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I had planned to issue this article after the retirement of Sachin Tendulkar. However, he is still going strong and showing no sign of tiring after 23 years of international cricket. The first point is to conclude whether such a comparison is justifiable because all three played cricket in different eras and had to face different conditions. Due to this reason alone, it is brave to make a comparison of who the greatest batsman of all time was. First, let us take a brief look at their careers.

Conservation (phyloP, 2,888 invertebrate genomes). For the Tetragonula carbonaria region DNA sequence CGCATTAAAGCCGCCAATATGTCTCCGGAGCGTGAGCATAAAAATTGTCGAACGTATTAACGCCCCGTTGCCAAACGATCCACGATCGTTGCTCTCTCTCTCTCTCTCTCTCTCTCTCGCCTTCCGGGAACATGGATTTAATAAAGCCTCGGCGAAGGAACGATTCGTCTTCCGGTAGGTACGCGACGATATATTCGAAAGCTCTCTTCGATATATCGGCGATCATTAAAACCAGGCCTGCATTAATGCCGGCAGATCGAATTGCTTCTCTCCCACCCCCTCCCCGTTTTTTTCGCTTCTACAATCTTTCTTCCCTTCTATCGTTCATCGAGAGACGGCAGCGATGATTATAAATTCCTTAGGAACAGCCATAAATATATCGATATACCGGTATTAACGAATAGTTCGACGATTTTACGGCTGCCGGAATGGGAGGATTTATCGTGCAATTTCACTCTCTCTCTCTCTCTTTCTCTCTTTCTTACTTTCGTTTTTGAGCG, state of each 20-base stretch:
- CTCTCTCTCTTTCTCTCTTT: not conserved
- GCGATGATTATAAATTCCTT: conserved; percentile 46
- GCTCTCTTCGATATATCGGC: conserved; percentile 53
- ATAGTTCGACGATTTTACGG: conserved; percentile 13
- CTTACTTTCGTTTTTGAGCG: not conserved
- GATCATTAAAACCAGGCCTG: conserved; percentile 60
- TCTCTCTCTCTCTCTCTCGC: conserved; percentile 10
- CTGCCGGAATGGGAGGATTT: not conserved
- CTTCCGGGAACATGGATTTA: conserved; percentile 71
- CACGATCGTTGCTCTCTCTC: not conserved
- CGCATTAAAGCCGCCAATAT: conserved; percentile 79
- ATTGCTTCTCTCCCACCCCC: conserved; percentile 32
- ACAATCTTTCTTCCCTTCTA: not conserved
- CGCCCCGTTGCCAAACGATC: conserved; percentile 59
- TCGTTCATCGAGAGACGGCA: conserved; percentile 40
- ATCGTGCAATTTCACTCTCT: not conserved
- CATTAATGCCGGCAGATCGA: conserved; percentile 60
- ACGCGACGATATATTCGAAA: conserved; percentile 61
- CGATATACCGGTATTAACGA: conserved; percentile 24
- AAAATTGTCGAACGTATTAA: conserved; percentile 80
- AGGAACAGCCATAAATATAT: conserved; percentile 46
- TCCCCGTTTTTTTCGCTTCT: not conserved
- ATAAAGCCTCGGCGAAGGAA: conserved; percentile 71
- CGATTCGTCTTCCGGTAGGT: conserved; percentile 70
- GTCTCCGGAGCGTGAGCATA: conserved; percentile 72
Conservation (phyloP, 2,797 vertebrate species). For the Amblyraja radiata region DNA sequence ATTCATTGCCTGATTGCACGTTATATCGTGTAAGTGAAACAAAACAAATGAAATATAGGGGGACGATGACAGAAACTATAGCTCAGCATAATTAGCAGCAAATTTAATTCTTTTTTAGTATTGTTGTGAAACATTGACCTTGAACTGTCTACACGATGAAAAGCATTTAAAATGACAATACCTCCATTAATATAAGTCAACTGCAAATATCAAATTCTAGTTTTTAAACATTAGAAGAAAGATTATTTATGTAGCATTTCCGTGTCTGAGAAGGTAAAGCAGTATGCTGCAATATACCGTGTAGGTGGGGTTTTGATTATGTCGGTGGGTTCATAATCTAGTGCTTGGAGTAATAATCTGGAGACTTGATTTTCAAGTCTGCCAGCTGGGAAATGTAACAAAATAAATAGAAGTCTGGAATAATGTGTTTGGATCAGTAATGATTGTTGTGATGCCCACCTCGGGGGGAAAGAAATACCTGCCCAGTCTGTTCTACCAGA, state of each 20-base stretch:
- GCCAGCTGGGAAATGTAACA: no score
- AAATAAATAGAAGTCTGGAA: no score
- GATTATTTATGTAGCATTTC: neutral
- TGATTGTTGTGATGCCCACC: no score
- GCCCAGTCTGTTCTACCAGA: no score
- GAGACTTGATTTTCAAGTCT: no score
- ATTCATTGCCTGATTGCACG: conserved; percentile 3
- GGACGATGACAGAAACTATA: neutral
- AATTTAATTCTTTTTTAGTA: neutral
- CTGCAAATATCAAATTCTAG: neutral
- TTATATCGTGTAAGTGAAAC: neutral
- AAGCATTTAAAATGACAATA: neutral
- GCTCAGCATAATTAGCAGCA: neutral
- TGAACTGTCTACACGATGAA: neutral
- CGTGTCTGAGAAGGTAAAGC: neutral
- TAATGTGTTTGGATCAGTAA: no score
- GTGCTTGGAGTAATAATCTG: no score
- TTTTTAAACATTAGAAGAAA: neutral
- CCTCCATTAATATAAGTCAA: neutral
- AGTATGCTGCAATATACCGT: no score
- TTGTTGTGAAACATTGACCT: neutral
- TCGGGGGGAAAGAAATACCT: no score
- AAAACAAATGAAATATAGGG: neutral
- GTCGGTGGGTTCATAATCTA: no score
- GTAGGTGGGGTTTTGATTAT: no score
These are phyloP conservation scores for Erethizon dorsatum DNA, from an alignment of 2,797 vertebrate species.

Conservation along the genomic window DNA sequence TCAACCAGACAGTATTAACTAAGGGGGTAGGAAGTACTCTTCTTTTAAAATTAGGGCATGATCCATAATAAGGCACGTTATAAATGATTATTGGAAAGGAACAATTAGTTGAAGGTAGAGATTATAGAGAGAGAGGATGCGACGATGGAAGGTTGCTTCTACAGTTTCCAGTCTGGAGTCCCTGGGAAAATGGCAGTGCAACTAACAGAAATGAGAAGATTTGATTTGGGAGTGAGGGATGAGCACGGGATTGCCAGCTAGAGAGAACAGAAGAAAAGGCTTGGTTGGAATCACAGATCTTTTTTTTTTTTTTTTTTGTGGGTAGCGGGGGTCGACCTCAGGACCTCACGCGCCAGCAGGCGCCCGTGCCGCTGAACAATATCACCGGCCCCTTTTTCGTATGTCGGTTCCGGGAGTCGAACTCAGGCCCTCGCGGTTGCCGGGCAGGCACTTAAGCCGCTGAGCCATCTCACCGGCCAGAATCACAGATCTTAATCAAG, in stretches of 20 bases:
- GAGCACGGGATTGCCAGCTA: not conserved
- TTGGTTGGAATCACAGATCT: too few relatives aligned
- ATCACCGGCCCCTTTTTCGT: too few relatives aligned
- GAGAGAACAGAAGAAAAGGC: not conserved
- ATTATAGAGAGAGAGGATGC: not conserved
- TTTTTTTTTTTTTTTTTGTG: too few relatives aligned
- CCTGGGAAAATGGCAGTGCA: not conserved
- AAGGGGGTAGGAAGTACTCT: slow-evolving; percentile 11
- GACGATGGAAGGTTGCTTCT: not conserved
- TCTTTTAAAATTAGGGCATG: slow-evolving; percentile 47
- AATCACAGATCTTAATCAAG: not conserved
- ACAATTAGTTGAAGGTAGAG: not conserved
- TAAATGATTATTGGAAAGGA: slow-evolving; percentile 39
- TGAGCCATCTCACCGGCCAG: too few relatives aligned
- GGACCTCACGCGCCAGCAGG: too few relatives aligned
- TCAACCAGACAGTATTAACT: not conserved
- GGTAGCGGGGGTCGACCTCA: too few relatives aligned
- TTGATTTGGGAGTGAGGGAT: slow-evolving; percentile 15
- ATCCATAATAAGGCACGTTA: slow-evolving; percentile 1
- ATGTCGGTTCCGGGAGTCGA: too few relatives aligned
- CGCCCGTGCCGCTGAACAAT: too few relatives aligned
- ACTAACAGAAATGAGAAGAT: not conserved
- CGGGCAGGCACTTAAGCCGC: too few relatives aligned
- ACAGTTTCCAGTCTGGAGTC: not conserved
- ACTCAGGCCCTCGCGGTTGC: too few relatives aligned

Sir Isaac Vivian Alexander Richards was probably the most destructive batsman of all time. He played his pulverizing shots against the best bowlers of his time and smashed them into submission. Viv Richards made his test debut in 1974, and was immediately recognized as a brilliant fielder. Along with being a deceptive off break bowler, the man was easily the most devastating batsman of all time. His batting gained an aura because of his arrogant and aggressive presence on the field and his swagger while he was walking while batting. This clearly told the opponents that the King was here and they had better watch out. The term “master blaster” was coined to describe Viv Richards. He played 121 test matches and scored 8540 runs, an average of 50.23 with 24 centuries. He still holds the record for the fastest test century ever, which he scored in 56 balls against UK during their 1986 tour of West Indies. He was also a member of the famous West Indies team of the 1970s, which won the first two one-day International World Cups. His batting style and versatility as a fielder and a part time bowler made him an ideal one-day player. He scored his runs in one-day internationals with an average of 47 and a strike rate of 96. He also picked up more than 100 wickets in one-dayers. In 2002, Wisden adjudged him as the greatest ODI batsman of all time. He was also the most successful West Indian captain of all time and never lost a test series as captain.